Alphabet Inc.’s Google has offered to give Android app makers a choice of billing systems in the UK, the country’s competition regulator said.
“By breaking the link between app developers’ access to Google Play and Google’s payment system, the commitments could allow Google Play users to access new special offers and in-app deals that are not permitted under current Google Play rules,” the Competition and Markets Authority said in a statement on Wednesday.
Google’s Play Store accounts for more than 90% of all app downloads on Android devices in the UK, according to the CMA. While the company’s default approach is to tie these downloads to its own payment system, Google has begun allowing some apps to bill users directly as an alternative to paying through Google, a concession amid mounting antitrust concerns over its fees. The company is also letting some developers use alternative billing systems in Europe to comply with European Union regulations.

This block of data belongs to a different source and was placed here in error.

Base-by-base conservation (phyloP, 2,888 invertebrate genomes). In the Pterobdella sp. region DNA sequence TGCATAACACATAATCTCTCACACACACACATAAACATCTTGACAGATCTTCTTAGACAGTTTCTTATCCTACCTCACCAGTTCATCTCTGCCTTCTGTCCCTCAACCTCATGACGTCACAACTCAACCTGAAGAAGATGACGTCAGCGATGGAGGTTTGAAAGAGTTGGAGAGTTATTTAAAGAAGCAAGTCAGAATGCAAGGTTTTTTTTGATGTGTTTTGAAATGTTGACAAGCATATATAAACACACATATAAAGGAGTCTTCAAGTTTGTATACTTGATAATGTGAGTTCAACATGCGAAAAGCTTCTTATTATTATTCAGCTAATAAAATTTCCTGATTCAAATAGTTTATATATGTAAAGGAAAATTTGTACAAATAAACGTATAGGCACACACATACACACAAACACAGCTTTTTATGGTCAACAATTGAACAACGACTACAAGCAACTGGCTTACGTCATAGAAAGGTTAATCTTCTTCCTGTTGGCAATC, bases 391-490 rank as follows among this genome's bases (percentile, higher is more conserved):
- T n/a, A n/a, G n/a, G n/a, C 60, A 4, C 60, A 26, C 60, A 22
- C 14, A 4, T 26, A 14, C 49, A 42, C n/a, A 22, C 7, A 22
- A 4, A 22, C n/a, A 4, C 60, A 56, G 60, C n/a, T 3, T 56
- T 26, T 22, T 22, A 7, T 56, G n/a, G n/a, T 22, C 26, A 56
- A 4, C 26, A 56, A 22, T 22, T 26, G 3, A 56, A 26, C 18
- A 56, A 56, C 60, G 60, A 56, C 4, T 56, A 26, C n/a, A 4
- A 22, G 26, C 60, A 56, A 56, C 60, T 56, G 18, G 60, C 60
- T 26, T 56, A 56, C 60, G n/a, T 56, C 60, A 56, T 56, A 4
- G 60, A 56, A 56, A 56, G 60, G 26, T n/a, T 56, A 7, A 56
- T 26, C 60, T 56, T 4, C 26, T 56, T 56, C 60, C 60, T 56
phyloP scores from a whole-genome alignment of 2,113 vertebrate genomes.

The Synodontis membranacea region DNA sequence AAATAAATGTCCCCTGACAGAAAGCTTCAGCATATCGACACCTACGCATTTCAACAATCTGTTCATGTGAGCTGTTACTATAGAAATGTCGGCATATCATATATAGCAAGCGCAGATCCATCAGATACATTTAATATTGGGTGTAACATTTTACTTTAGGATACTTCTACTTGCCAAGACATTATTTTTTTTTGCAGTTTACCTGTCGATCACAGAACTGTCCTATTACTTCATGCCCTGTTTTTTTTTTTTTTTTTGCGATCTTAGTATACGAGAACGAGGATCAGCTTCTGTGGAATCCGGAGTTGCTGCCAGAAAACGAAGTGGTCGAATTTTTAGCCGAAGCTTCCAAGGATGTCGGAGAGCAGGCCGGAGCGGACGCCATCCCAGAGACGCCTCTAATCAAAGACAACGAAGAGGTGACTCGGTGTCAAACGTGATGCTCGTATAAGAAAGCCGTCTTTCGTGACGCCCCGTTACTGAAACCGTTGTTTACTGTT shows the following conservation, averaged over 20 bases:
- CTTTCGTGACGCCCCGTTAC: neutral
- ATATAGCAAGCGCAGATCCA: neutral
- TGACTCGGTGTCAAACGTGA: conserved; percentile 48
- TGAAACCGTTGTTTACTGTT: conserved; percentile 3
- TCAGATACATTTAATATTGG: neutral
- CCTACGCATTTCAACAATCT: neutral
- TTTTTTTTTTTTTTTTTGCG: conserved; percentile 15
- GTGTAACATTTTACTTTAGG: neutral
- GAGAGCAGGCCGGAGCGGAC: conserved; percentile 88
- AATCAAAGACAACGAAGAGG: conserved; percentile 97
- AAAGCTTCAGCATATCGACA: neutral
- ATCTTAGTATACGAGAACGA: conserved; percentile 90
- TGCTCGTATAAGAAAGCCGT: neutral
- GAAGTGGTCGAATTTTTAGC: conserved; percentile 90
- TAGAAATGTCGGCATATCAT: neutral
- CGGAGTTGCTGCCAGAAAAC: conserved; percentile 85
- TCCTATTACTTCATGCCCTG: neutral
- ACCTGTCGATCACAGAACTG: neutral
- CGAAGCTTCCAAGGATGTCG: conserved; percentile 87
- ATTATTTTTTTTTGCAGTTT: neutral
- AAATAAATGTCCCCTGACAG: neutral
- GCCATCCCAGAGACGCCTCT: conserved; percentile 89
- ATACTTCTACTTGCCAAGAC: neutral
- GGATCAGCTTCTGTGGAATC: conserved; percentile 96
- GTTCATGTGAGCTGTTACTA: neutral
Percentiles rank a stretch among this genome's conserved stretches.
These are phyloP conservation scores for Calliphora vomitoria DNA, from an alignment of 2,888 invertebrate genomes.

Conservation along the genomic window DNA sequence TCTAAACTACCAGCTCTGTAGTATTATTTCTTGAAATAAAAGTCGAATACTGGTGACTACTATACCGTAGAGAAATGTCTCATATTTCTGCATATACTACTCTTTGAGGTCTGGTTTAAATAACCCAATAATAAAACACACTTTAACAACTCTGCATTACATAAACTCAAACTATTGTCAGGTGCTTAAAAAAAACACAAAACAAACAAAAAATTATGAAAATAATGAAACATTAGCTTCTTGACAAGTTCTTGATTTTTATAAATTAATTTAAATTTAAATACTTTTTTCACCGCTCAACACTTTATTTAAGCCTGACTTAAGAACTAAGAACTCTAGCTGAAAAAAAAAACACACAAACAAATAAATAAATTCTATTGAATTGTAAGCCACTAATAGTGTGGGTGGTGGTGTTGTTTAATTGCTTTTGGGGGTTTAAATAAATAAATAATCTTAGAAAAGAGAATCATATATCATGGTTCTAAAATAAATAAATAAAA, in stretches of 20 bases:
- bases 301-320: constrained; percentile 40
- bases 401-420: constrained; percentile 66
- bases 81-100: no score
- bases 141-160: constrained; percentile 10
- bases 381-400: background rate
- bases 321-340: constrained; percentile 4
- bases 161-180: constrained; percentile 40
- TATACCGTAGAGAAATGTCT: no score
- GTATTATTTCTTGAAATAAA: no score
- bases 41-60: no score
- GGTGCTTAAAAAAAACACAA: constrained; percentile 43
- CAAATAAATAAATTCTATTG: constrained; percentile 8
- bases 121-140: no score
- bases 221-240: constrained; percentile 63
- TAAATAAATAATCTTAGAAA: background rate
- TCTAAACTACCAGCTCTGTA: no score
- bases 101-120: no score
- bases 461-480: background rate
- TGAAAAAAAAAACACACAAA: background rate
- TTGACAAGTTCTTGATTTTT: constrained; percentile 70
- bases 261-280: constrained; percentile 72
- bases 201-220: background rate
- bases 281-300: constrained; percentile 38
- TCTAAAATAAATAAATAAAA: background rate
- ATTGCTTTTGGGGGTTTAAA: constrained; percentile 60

Together with Apple Inc., the Mountain View, California-based company has been the subject of international regulatory scrutiny over its dominance of smartphone operating systems. A global push to get the companies to open their platforms has resulted in actions such as in South Korea, where the government has mandated that they must provide a choice of payment handlers.
The CMA opened the investigation into whether Google had breached competition law in June. The regulator is consulting on whether Google’s steps are sufficient until May 19.
“While we’re pleased our investigation has resulted in Google offering to give in-app payment freedom to thousands of app developers, we need to make sure these commitments will work in practice,” said Ann Pope, senior director of antitrust at the CMA.
Google said in a blog post about the CMA’s announcement that it will “continue to listen to feedback and continue to invest to help developers thrive on Google Play.”